Although the band were grouped as a part of the Merseybeat sound phenomenon that The Beatles exploded around the world in the wake of Beatlemania, they came from Manchester. Prior to becoming a singer, Garrity had worked as a milkman in Manchester.[2]

They had four Top 10 UK hits: a cover of James Ray's hit "If You Gotta Make a Fool of Somebody", which reached number 3 in the UK Singles Chart in mid-1963, "I'm Telling You Now" (number 2 in August), "You Were Made For Me" (number 3 in November) and "I Understand", which hit the number 5 spot in November 1964.

Session guitarist Big Jim Sullivan played on a majority of the records, most notably on "Over You", "I Understand", "A Little You", "Thou Shalt Not Steal", "Just For You" and a cover version of Paul Anka's "I Love You Baby".

On stage the group performed pre-rehearsed, synchronised wacky dance routines. They appeared in four British films: What a Crazy World with Joe Brown, Just for You, The Cuckoo Patrol and Every Day's A Holiday (US title Seaside Swingers) with Mike Sarne, Ron Moody and John Leyton.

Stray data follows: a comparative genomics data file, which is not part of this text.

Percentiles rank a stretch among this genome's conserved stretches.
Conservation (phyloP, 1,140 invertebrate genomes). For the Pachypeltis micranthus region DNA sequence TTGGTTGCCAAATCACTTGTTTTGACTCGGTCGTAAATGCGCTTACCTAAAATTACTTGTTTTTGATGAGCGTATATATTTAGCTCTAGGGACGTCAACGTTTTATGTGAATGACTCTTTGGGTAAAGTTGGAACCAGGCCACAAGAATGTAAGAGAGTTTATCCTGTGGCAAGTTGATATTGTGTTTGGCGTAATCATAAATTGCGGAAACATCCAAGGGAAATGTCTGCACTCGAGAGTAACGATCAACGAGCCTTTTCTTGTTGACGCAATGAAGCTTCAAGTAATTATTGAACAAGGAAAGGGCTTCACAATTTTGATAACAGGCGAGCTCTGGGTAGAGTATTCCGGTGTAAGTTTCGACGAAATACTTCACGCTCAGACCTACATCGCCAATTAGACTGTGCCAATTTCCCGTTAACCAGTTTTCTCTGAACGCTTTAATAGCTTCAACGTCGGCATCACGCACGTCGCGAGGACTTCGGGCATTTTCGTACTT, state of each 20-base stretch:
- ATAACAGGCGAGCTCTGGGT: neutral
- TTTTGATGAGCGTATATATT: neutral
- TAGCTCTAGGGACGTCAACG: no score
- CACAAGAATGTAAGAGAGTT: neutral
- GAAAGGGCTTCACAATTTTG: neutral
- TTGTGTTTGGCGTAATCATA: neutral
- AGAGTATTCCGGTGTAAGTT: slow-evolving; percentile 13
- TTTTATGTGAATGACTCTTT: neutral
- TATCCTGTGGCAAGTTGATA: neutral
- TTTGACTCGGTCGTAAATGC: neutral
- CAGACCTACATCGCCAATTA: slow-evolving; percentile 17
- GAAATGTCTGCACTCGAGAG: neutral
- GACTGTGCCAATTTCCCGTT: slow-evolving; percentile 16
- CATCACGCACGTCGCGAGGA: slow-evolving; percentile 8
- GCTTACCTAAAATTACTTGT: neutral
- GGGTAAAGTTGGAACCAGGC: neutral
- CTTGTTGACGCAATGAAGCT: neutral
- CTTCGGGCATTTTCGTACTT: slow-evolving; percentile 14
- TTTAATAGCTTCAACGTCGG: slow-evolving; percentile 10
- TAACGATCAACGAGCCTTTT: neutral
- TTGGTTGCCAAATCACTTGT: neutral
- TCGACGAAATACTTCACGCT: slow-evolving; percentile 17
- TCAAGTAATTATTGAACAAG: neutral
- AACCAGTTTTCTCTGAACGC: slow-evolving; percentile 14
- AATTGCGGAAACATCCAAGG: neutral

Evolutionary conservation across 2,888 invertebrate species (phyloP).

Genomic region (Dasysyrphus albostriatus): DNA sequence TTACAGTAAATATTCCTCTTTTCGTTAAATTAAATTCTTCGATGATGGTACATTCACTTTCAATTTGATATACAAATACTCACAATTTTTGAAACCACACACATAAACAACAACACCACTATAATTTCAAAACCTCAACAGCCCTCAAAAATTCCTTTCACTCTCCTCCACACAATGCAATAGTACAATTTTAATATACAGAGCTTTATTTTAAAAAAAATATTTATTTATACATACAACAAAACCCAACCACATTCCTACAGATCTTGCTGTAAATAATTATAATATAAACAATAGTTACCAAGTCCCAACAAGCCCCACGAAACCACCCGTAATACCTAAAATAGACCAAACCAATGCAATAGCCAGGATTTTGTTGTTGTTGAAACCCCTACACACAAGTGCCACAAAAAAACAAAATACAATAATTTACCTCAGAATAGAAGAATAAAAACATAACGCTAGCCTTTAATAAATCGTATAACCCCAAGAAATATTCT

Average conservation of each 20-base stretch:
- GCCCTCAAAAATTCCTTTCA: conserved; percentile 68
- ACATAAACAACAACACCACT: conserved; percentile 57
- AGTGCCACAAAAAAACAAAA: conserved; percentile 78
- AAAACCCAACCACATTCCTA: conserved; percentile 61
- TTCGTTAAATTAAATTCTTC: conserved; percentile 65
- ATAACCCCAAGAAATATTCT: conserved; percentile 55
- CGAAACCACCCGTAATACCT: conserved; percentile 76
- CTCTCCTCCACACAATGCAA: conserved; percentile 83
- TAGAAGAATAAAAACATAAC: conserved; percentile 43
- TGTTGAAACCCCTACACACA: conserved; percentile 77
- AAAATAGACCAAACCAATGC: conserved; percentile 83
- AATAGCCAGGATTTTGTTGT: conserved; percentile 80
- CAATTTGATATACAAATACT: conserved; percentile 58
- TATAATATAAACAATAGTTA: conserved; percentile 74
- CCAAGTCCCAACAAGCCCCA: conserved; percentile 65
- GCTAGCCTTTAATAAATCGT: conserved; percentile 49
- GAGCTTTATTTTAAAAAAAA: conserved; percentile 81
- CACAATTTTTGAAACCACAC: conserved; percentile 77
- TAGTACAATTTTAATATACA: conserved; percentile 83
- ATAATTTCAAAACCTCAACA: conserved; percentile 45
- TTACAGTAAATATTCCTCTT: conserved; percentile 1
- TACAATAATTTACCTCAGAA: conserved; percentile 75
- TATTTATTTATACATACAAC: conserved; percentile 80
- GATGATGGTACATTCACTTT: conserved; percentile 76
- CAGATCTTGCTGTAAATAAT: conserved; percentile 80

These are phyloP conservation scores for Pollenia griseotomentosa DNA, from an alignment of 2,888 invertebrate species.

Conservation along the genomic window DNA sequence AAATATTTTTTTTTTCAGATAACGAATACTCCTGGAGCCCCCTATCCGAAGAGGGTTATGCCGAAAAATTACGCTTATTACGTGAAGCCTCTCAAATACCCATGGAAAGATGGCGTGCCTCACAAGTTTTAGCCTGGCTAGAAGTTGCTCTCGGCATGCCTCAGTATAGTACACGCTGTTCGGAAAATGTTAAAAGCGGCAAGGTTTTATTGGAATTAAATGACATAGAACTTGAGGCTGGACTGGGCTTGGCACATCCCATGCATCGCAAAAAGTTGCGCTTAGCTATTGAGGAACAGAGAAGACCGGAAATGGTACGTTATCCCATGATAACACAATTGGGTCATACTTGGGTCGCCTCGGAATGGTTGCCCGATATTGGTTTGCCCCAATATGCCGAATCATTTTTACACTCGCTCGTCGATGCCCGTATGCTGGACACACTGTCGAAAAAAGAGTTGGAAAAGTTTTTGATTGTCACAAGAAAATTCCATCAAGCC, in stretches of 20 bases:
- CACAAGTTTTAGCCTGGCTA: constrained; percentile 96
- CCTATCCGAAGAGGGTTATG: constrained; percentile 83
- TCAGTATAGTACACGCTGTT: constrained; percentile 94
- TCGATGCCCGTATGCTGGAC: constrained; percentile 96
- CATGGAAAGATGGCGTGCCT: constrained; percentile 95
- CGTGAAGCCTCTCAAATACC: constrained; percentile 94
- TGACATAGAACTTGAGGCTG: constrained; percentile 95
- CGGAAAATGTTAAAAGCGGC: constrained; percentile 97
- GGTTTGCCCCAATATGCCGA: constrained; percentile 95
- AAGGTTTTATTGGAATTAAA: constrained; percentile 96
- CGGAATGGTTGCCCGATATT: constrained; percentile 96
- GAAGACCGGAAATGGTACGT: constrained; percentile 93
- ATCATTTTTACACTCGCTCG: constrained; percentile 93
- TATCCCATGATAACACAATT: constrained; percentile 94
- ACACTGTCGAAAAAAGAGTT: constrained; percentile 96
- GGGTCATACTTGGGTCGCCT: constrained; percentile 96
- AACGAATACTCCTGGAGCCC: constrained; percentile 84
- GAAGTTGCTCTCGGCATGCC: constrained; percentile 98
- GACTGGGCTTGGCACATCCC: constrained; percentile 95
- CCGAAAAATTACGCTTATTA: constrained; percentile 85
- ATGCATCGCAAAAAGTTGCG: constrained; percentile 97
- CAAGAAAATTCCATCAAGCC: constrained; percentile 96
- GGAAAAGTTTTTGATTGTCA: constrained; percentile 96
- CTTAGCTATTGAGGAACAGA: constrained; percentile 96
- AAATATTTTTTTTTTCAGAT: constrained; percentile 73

Between 1971 and 1973 Garrity and Birrell appeared in the UK ITV children's show Little Big Time, a zany music/talent/adventure show with audience participation.[3]

The group made a guest appearance in the BBC sitcom Dear John.

US fame[edit]

As their popularity declined in the UK, Freddie and the Dreamers enjoyed a brief spell of fame in the US, riding the wave of the British Invasion when the American teen public was hungry for any British pop music. Unlike many British EMI groups at that time, two of their singles ("I'm Telling You Now" and "You Were Made for Me") were released by EMI's American arm Capitol Records, but neither sold well and Capitol dropped them; therefore, the Dreamers' 1965 releases and re-releases appeared on assorted labels. They recorded on Capitol's new subsidiary Tower, and Philips' Mercury label.

"I'm Telling You Now", which had been co-written by Garrity and Mitch Murray, reached number 1 on the US Billboard Hot 100 in spring 1965. They were the first of three consecutive groups from Manchester to have number 1 hits that spring, the others being Wayne Fontana and the Mindbenders and Herman's Hermits. Their next biggest US hit was "Do the Freddie" at number 18, intended to inspire 'The Freddie' as a dance craze. The band's late 1965 album, Do the Freddie, included diagrams from dance instructor Arthur Murray on how to perform the routines.

At their US peak, a television series featuring the band and British actor Terry-Thomas was proposed, but never happened.

Legacy[edit]